”Are there are any particular markers that you would look at as part of this return to performance following groin injuries?”
”We have different markers for different stages of rehab.
Early stage – start with clinical markers and reduction of pain such as squeeze test, abdominal load test and then can I get the abdominal to adductor ratios right (see next stage)? Markers need to move away from pain/pathology to function around the groin so 20 kg HHD or 2 Newtons/kg force across the groin and progressing to 25 kg HHD.
Next stage – progress to running specific markers, and balancing the pelvis, looking at ratios of adductor/abdominal and adductor/hip flexor and hamstring/hip flexor ratio, so you can start to see where the weak link is. Most elite level athletes get injured where they are strongest not where they are weakest, because they compensate to their strongest area which is the path of least resistance. Most of the aspiring athletes get injured where they are weak because they are trying to produce force and they just don’t have the capacity to do it and don’t have the compensatory strategies.
We might also have a functional test such as split squat for indication of capacity across the pelvis. When we get to return to running we can look at vertical force qualities, what’s their isometric squat like, peak plantar flexion force like, have they got some RSI markers we can look at? As well as looking at the balance between flexion/extension ratios.”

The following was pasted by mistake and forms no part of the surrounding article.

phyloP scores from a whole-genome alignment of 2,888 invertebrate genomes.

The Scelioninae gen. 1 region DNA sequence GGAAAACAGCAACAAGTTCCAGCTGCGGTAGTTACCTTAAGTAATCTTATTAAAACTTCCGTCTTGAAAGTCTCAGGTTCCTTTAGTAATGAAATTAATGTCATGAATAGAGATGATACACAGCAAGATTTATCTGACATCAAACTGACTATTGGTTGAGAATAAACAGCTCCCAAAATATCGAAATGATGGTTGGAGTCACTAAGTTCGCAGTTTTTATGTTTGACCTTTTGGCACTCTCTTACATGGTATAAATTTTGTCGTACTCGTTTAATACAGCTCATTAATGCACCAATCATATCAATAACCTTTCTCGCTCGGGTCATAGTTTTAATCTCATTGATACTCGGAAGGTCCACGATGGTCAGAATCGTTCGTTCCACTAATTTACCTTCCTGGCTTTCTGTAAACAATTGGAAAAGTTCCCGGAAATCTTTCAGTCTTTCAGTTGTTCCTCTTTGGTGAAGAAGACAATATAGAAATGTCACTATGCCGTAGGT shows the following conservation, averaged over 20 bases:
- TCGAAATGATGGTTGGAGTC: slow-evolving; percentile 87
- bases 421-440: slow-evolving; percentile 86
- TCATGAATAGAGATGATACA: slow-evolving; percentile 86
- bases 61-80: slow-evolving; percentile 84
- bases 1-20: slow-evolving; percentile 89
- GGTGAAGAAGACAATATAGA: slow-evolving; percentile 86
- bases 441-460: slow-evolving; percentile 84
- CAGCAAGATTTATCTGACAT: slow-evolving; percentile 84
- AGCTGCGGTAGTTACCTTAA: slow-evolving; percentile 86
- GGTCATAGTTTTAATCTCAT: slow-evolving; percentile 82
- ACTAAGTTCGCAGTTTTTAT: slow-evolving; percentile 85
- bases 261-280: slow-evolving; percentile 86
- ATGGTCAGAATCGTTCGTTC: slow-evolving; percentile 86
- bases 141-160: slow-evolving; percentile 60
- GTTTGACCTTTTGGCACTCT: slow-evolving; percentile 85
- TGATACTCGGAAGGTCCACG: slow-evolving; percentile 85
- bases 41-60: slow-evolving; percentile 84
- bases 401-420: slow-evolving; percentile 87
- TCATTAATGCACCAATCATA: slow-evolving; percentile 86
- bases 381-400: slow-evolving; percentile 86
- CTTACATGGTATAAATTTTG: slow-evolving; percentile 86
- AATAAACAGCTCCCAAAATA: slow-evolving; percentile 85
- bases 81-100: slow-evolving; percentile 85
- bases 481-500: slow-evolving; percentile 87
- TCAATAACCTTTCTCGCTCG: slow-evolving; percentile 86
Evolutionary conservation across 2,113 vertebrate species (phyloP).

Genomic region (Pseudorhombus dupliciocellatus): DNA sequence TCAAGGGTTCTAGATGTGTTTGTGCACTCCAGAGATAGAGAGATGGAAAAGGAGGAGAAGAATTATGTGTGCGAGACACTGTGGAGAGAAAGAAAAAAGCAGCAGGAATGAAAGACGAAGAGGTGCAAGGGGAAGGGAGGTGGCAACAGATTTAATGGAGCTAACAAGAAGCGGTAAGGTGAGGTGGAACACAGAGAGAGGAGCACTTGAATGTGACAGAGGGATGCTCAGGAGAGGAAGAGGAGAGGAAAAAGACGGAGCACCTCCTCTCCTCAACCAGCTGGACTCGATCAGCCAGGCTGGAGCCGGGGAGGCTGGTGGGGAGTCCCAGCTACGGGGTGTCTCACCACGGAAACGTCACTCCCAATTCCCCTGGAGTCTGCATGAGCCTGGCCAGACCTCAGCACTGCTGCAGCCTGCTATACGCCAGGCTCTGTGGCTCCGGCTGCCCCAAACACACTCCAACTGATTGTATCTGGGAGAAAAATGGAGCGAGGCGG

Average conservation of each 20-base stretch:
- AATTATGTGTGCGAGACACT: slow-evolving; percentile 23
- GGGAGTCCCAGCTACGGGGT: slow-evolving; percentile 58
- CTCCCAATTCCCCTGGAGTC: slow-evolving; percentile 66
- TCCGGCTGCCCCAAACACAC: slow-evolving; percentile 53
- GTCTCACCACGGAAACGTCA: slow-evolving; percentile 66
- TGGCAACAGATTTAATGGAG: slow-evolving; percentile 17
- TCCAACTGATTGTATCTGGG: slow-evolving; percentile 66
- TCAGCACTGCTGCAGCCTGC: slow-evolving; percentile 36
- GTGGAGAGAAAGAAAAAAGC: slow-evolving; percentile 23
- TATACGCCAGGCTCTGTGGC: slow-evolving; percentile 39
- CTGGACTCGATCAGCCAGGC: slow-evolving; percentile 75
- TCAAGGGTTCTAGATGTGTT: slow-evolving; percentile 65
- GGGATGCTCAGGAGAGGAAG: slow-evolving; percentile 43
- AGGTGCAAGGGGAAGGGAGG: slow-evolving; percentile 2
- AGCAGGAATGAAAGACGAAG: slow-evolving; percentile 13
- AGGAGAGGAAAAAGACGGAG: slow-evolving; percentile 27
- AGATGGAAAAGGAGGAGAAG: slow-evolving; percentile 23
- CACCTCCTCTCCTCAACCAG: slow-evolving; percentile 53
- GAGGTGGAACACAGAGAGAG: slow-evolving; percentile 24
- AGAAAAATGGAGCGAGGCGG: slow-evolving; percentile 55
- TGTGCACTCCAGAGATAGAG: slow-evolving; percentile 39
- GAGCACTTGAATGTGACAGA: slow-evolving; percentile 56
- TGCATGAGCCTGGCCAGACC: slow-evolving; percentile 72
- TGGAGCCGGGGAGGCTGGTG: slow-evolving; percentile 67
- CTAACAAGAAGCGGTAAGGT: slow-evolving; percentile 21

ADDUCTORS – 30-35 kg, and should be 60% of hip flexion, and 80% of extension.
ABDUCTORS – a little bit less than adductors- 20% behind adduction, and 60% of extension.
EXTENSION – should be primary torque producing force and FLEXION should be about 10% behind extension. Adduction should be 20% behind extension. You should be 40% stronger into extension than you are into abduction as a general ratio across the hip.
Look at those numbers relative to performance. In order for the way you run and/or kick, what do we know is your norm or what is the ideal we need to get you to? It’s about ratios around the hip rather than absolute numbers and it’s about the relative number relative to the numbers the athlete can produce in the demands of their sport demands.
Top 5 Take Away Points:
- Surgery decision process – The key really is that the physical signs should match up with the subjective complaint of pain.
- Rehab process – Does the tissue that is the source of pain need to be loaded or unloaded?
- Muscle balance – For every abdominal and adductor load you give someone, you should give them a glute load to balance the pelvis.
- It’s not all about posterior chain – you have to produce vertical force in order to start running and that’s all quads and calves which you need to get that right first to produce your stride length.
- Use your coaching eye -Does it look efficient? Does it look effortless and free and I’d almost go back to coaching the individual and the way the individual moves
Want more info on the stuff we have spoken about?
You may also like from PPP:
Episode 217, 51 Derek Evely
Episode 207, 3 Mike Young
Episode 192 Sprint Masterclass
Episode 87 Dan Pfaff
Episode 55 Jonas Dodoo
Episode 15 Carl Valle